Editor's Note: As we start the count down to the next full Oregon Legislative Session (2019) one of the biggest issues our industry faces is how to resolve conflict between residents and landlords. Mediation is one of the answers and one that MHCO strongly encourages ALL owners and managers of manufactured home communities to pursue. Today MHCO is introducing a new ad promoting mediation along with a long term commitment to providing quality articles and information on mediation. The ad provides a click thru to important information such as how to access mediation. Mediation is FREE and should be one of the first tools you turn to when conflict arises in your community - whether it is between resident and resident or resident and landlord.
Mediation: Tips for Effective Communication
1. Talk Directly. Assuming that there is no threat of physical violence, talk directly to the person with whom you have the conflict. Direct conversation is more effective than sending a letter, banging on the wall, or complaining to others.
2. Choose a good time. Plan to talk to the other person at the right time and allow yourselves enough tie for a thorough discussion of the issue. Don’t start talking about the conflict just as the other person is leaving for an appointment, after you’ve had a terrible day, or right before you make dinner. Try to talk in a quiet place where you can both be comfortable and undistributed for as long as the discussion lasts.
3. Plan ahead. Think out what you want to say ahead of time. State clearly what the problem is and how it affects you.
4. Don’t blame or name call. Don’t blame the other person for everything or begin the conversation with your opinion of what should be done. Use responsible language (I statements such as “I feel”, “I notice” vs. “you made me feel”).
5. Give information. Don’t interpret the other person’s behavior or viewpoint: “You are blocking my driveway on purpose just to make me mad.” Instead, give information about your own feelings: “When your car blocks my driveway, I get angry because I can’t get to work on time.”
6. Listen. Give the other person a chance to tell his or her side of the conflict completely. Relax and listen. Try to lean how the other person feels.
7. Show that you are listening. Although you may not agree with what is being said, tell the other person that you hear him or her and are lad that you are discussing the issue together.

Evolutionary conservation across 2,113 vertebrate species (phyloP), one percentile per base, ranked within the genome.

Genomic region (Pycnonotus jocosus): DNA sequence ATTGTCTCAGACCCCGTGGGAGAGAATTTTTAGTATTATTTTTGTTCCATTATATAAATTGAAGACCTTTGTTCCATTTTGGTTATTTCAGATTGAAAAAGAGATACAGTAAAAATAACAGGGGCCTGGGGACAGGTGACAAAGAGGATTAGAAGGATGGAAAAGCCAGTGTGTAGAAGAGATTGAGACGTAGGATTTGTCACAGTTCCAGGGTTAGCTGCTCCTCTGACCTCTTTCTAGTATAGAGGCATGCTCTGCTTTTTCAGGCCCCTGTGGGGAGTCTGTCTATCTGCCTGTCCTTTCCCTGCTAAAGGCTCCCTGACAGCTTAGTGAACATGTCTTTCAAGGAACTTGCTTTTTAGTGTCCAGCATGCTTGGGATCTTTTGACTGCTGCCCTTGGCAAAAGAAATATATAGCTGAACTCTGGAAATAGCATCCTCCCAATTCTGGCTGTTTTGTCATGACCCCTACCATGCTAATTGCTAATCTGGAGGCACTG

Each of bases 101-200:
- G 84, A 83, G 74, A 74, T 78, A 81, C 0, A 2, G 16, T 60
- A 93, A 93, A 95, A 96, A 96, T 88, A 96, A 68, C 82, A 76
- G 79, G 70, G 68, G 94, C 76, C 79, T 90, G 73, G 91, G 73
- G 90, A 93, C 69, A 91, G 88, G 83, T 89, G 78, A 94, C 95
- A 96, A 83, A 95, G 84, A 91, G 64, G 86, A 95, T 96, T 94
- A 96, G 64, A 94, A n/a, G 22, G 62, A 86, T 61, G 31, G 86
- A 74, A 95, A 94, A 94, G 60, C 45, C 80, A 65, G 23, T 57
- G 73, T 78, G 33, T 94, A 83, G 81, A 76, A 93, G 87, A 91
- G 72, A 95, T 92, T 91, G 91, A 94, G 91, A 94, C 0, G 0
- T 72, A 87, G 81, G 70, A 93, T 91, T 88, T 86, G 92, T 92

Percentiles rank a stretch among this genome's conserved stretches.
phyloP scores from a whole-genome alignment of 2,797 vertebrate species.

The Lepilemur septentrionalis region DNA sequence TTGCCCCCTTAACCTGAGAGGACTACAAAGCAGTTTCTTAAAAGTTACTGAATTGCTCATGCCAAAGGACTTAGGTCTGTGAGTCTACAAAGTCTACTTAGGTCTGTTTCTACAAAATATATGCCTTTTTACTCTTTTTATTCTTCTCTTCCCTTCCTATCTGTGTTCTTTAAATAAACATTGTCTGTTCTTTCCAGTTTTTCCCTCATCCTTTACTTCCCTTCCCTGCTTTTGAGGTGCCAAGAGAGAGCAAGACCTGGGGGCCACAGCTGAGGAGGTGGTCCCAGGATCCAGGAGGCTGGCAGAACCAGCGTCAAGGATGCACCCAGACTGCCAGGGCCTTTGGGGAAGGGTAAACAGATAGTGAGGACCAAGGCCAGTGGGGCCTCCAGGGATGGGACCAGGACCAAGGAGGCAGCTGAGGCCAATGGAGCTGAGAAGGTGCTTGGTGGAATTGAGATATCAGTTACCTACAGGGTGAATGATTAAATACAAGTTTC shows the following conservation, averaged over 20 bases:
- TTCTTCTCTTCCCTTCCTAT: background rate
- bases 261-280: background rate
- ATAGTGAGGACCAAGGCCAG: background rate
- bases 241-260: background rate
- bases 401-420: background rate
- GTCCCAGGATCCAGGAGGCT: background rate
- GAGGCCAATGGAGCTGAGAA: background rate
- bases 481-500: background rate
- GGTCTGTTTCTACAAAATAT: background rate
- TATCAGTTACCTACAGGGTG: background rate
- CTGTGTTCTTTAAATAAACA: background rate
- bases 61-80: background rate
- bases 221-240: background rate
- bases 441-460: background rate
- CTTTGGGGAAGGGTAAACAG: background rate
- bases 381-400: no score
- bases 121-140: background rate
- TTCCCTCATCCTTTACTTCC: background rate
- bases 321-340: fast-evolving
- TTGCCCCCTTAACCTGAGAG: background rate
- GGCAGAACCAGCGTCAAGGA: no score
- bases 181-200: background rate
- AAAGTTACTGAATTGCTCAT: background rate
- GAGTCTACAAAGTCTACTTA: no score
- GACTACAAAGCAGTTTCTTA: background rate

8. Talk it all through. Once you start, get all of the issues and feelings out in to the open. Don’t leave out the part that seems too “difficult to discuss” or too “insignificant” to be important. Your solution will work best if all issues are discussed thoroughly.
9. Work on a solution. Two or more people cooperating are much more effective than one person telling another to change. Be specific with your solutions “I will turn my music off at midnight” is better than a vague, “I won’t play loud music again.”
10. Follow through. Agree to check with each other at specific times to make sure that the agreement is still working.
Mediation is a cooperative problem-solving process where people can meet in a safe and neutral setting to resolve their differences. Trained mediators assist and manage the process while remaining neutral. Their role is to empower participants to reach a conclusion that is agreeable to all. In doing so, mediators model active listening, allow each person to talk about the problem from his or her own perspective, translate and restate what is said, and act as a catalyst for balanced negotiations.
The mediation process helps people reach agreements that work and endure. Mediated agreements tend to be more satisfying, have higher compliance, and preserve important relationships better than traditional adversarial models.
- Flexible – Sessions may be scheduled during the day or evenings to meet parties’ needs.
- Confidential and Informal – Sessions take place in a neutral, private and safe setting.
- Empowering – Mediation is voluntary and Parties are in control of the outcome.
- Quick Help – Mediations are generally held within 30 days.
MHCO would like to thank Mediation Works for allowing the reproduction and use of this article.
A Community Dispute Resolution Center
Helping Southern Oregon resolve conflicts since 1990
33 North Central Suite 219
Medford, OR 97501